Tuberculosis is the leading cause of death and common presenting illness among people living with HIV. Likewise, HIV infection is more common among tuberculosis patients than among the general population. The consequence of failing to diagnose TB in person living with HIV or of not diagnosing HIV in a TB patient are severe. The aim of this study was to asses HIV/TB program &identify challenges to effective implementations. The findings revealed out 102 HIV positive patients registered in October 2008 in both facilities, 14(13.7%) of them have been screened for Tuberculosis. None of the patients has been put on IPT, whereas 74.5% of HIV positive patients were put on CPT. out of 61 illegible patients for antiretroviral therapy, 59% of them were put on this regimen. Out of 93 registered tuberculosis patients 67.7% of them were screened for HIV and 26.9% of them were found to be HIV positive. Among these 52.9% of them were put on CPT and 41.1% were put on ART. Both facilities didn’t have HIV/TB coordinator but they have trained person on HIV/TB. There was no adequate resources allocated for both facilities, no adequate room for ART, TB and data clerks.
A pregnant woman with HIV infection has an approximately 30% chance of passing the virus on to her newborn baby. Prevention of Parent-To-Child Transmission (PPTCT) is a specific programme that provides a comprehensive, family-centred spectrum of support and clinical services along with other public health initiatives, to prevent the transmission of HIV from parents to their baby. 2984 samples from pregnant female attending the antenatal clinics of MGM Hospital, Kalamboli, were tested for detection of HIV antibodies. Out of 2984 patients visiting antenatal clinics 17 (0.56%) were reactive to HIV. The specificity of Comb AIDS-RS advantage-ST: HIV1+2, SD-Bioline and Pareekshak test was found to be same. The sensitivity and specificity of all three immunochromatography tests was 100% as compared to ELISA. Results indicated that all three rapid tests, inspite of its rapidity and simplicity have same sensitivity and specificity as ELISA. The need of the hour is to provide PPTCT services in as many PHCS and private sector hospital as possible utilization of these services can be improved by creating awareness among the pregnant woman regarding the need and benefits of getting tested.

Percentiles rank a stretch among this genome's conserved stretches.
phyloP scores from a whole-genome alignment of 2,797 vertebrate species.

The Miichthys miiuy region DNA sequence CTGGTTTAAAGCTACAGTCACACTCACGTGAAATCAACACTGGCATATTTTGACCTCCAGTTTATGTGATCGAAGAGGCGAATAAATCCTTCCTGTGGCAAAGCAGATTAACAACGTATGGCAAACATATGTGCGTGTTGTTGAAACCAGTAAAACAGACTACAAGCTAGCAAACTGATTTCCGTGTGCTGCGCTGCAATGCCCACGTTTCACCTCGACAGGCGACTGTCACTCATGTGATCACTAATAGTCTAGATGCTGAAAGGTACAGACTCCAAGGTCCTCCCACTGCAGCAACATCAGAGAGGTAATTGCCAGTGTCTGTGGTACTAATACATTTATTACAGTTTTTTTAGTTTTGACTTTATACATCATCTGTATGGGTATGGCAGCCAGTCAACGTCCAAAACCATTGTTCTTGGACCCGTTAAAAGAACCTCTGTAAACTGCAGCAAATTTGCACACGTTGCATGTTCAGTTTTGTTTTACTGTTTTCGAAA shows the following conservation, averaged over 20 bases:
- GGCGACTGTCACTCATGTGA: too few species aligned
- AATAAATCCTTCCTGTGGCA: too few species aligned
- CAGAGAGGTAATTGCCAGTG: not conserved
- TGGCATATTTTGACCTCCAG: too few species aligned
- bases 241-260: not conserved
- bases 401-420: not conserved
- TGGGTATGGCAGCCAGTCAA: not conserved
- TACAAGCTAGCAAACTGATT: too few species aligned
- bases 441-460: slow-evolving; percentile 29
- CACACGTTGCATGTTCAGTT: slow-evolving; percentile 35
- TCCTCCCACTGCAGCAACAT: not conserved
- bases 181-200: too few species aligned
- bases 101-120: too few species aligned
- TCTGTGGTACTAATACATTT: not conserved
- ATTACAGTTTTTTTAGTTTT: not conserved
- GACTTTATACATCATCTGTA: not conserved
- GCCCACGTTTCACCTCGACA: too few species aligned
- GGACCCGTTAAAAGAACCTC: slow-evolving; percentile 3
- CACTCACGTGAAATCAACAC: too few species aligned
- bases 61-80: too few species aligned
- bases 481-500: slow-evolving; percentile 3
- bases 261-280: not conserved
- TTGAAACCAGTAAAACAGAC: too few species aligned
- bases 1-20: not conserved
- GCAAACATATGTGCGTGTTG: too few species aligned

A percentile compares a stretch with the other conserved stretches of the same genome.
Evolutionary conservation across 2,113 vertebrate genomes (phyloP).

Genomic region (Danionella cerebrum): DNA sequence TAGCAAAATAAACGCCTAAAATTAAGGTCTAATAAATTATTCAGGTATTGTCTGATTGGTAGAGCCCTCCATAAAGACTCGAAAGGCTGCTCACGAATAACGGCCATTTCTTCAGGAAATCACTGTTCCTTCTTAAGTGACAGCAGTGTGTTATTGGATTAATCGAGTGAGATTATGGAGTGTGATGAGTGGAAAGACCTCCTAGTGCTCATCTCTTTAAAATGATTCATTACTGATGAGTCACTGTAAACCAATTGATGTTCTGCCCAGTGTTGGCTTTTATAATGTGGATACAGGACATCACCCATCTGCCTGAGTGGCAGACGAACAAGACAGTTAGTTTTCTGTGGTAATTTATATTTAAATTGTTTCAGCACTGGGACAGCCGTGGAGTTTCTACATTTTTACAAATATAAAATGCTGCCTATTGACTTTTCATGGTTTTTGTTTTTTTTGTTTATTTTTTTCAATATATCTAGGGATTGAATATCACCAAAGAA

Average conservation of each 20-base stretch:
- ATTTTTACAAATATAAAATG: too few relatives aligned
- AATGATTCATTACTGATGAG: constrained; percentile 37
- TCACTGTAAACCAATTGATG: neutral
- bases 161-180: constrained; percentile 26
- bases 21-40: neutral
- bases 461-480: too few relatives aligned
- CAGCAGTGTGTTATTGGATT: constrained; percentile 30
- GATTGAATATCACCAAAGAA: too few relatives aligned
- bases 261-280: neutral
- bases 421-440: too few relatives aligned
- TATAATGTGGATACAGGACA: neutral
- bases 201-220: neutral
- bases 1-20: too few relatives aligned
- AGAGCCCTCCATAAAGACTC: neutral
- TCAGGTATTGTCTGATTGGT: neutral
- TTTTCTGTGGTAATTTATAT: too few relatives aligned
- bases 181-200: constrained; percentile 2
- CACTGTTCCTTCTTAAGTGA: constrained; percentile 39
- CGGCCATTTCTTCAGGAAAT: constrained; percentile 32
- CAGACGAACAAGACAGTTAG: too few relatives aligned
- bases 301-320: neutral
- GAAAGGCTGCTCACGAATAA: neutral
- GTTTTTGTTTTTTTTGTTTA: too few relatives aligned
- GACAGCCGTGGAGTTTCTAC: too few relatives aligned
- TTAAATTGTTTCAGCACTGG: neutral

The present book studies the effectiveness of routine nutrition assessment offered to improve the nutrition status, well-being and quality of life of people living with HIV and AIDS attending HIV treatment and care at Hewu Hospital in Chris Hani District of the Eastern Cape Province of South Africa. With the knowledge that HIV and malnutrition are interlinked, a great need for on-going nutritional assessment becomes critical in the treatment and care of people living with HIV and AIDS. In the absences of ARV treatment , people living with HIV and AIDS have a tendency to lose weight and ultimately become undernourished. At the same time ARV treatment is known to be associated with longer life span hence people living with HIV and AIDS tend to gain weight becoming overweight or obese.
Completely updated for 2017, Fundamentals of HIV Medicine is a comprehensive clinical care publication for the treatment of HIV/AIDS. Published by the American Academy of HIV Medicine, the book offers physicians, pharmacists, nurse practitioners, and other care providers the most up-to-date overview of the latest HIV treatments and guidelines. Embodying the AAHIVM's commitment to promoting uniform excellence in care of seropositive patients, Fundamentals of HIV Medicine 2017 empowers health professionals to deliver standardized, life-sustaining treatment to the patients who need it most. It will serve as an essential clinical reference and provide valuable career enrichment to users across the spectrum of HIV care, treatment, and prevention.
In the Sub Saharan Africa and on global scope, Uganda has an outstanding account of HIV/AIDS infection. HIV/AIDS is a chronic infection which requires huge resources in its management, besides knowledge on the rate of HIV infection transition from one stage to another is scanty. This paper sheds light on the estimates of HIV infection progression within resource limited settings and its co-factors among children. The paper is framed in lifecourse theoretical perspective to appraise the chronological effect of demographic and socioeconomic factors on the lifecourse of HIV-AIDS. Using Kaplan Meier and Cox proportional hazard model as methods of analysis, the paper indicates that, the duration of exposure to HIV infection contributed in each stage decreases with progressive amplification in the infection, increasingly short expectation of life once a child progresses from asymptomatic stage. Thus, to optimize survival time on HIV infection lifecourse, HIV/AIDS care and treatment should strive to maintain HIV infection within asymptomatic levels yet initiating treatment on the earliest time possible.